What It's Like to Be an American Who's Still in Yemen

Two of the remaining American journalists in the country say the mood seems relatively normal, although frustration over U.S. aircraft is growing.
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A police trooper is seen manning a checkpoint in Sanaa on August 5, 2013.(Khaled Abdullah Ali Al Mahdi/Reuters)

The U.S. and U.K. shuttered embassies and evacuated personnel from Yemen yesterday amid what officials said was a looming threat from Al-Qaeda. Meanwhile, Yemenis have been rushing to complete their preparations for Eid, a major religious holiday that marks the end of Ramadan, buying festive clothes and decorations while keeping a watchful eye out for U.S. aircraft.

Two American journalists left behind in Sanaa say life there seems to be proceeding largely as usual, though one said Yemenis seem to be more wary of the threat from drones than from jihadis.

Casey Coombs, a freelance journalist from Colorado who arrived in Yemen in February 2012, said he remained there even after the country was evacuated because he wanted to capture major events, such as this one, in its post-Arab Spring transition. In recent days, he's mostly stuck to his neighborhood and his apartment, which he shares with fellow expat journalists. He said that for security, they text and call each other regularly when they travel around the city.

Overall, he said the atmosphere in the streets seemed relatively normal this morning.

"Today I went to the market at about noon, and it seemed pretty calm," he said, adding that he didn't fear for his safety. "Most of the kidnappings of the Western NGO types -- that happens at the other end of the city. You have a sense of where not to go."

Meanwhile, many Yemenis have expressed anger over a series of U.S. drone strikes that have been authorized in the country over the past 10 days, the first such attacks in seven weeks.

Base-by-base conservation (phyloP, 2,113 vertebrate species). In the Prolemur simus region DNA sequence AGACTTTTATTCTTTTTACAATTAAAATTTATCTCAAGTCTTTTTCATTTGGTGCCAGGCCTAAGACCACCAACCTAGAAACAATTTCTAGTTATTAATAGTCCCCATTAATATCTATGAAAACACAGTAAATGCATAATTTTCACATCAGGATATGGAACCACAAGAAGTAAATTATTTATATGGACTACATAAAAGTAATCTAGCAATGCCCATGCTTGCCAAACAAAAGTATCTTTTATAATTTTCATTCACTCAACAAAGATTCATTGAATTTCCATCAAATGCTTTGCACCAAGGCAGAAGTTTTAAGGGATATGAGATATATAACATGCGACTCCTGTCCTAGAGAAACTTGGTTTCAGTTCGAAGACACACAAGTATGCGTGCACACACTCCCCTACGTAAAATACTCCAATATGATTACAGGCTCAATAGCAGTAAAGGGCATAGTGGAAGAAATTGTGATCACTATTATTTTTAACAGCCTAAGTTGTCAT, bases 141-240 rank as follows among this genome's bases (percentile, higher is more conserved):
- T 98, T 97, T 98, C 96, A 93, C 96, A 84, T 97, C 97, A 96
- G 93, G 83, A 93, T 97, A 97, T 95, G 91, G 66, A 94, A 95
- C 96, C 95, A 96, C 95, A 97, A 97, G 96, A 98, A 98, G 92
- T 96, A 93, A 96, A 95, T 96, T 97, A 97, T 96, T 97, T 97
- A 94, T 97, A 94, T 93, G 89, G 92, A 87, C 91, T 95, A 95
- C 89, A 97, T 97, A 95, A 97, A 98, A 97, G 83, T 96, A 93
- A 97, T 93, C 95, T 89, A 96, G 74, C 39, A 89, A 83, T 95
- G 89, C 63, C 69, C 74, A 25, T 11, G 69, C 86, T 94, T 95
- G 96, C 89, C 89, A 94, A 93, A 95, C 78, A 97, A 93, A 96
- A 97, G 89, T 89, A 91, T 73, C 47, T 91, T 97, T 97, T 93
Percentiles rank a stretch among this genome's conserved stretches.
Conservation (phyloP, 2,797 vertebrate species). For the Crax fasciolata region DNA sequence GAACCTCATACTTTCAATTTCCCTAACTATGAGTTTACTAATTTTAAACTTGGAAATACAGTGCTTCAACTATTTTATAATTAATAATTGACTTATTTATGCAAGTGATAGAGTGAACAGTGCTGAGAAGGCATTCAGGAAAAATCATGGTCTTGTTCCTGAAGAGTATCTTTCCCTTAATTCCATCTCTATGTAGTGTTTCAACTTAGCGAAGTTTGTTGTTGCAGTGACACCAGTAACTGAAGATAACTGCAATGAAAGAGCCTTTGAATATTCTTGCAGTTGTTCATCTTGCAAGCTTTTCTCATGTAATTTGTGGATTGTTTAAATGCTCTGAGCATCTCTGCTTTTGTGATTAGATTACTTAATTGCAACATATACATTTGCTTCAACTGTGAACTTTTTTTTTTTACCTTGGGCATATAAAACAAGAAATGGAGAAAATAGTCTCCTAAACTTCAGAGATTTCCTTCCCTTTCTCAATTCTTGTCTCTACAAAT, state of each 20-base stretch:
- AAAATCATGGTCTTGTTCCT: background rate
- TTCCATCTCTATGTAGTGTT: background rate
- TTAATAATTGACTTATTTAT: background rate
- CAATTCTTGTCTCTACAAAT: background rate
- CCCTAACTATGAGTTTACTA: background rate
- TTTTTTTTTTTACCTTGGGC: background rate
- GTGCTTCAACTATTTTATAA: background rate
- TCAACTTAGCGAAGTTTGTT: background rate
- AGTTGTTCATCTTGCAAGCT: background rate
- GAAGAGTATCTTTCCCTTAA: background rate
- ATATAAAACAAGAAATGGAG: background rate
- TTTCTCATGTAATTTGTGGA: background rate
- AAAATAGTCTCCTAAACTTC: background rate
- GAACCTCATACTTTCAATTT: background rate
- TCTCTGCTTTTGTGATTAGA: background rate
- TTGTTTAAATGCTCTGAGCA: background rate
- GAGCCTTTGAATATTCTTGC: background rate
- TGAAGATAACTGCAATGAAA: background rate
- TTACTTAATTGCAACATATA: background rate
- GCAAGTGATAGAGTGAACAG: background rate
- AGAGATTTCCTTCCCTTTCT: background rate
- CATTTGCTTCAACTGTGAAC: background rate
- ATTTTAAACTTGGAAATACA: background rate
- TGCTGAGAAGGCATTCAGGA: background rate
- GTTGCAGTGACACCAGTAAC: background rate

Hakim Almasmari, a Michigan native who publishes the Yemen Post newspaper, said he had noticed that more people were staying indoors, and he, like the BBC's Yemen correspondent, said the mood in Sanaa was "tense."

He said he had also overheard outrage that U.S. drone strikes occurred during Ramadan, saying "the timing is very sensitive." There have been 16 drone strikes in Yemen this year.

Part of the issue now, though, is that the U.S. has dispatched a large surveillance plane to monitor the area -- bringing with it a loud buzzing sound and rattling windows. Some Yemenis are mistaking it for drone aircraft, news reports have said.

"Drone or normal plane, the fear was expressed by many," Haykal Bafana, a Yemeni attorney, told GlobalPost. "Many thought it was a drone about to attack, and it made them scared."

What's more, some Yemeni officials have expressed disappointment that the U.S. would take such aggressive measures there, saying the actions imply that Washington doesn't trust Yemen to handle its own security threats. Yemeni officials said on Wednesday they foiled an Al-Qaeda plan to capture a major port in the country, but it's unclear whether that plot was the threat that prompted the embassy closings.

Meanwhile, the opinion of civilians toward the U.S. seems to be more mixed. Coombs said that while some graffiti around his neighborhood reads, "Death to America," he hasn't experienced any anti-Americanism around town. A cab driver recently gave a "thumbs up" to the news that a drone strike killed alleged militants, adding "I hate Al Qaeda," he said.

Much of the anti-American sentiment, he said, simmers online among the country's youthful, plugged-in community. In his experience, Yemenis seem to direct their resentment toward U.S. officials, but not its citizens.

"When I go out, [anti-Americanism] doesn't come up," he said. "Things like inflation are more important. Buying food is getting more difficult."

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Olga Khazan is an associate editor at The Atlantic, where she covers health.

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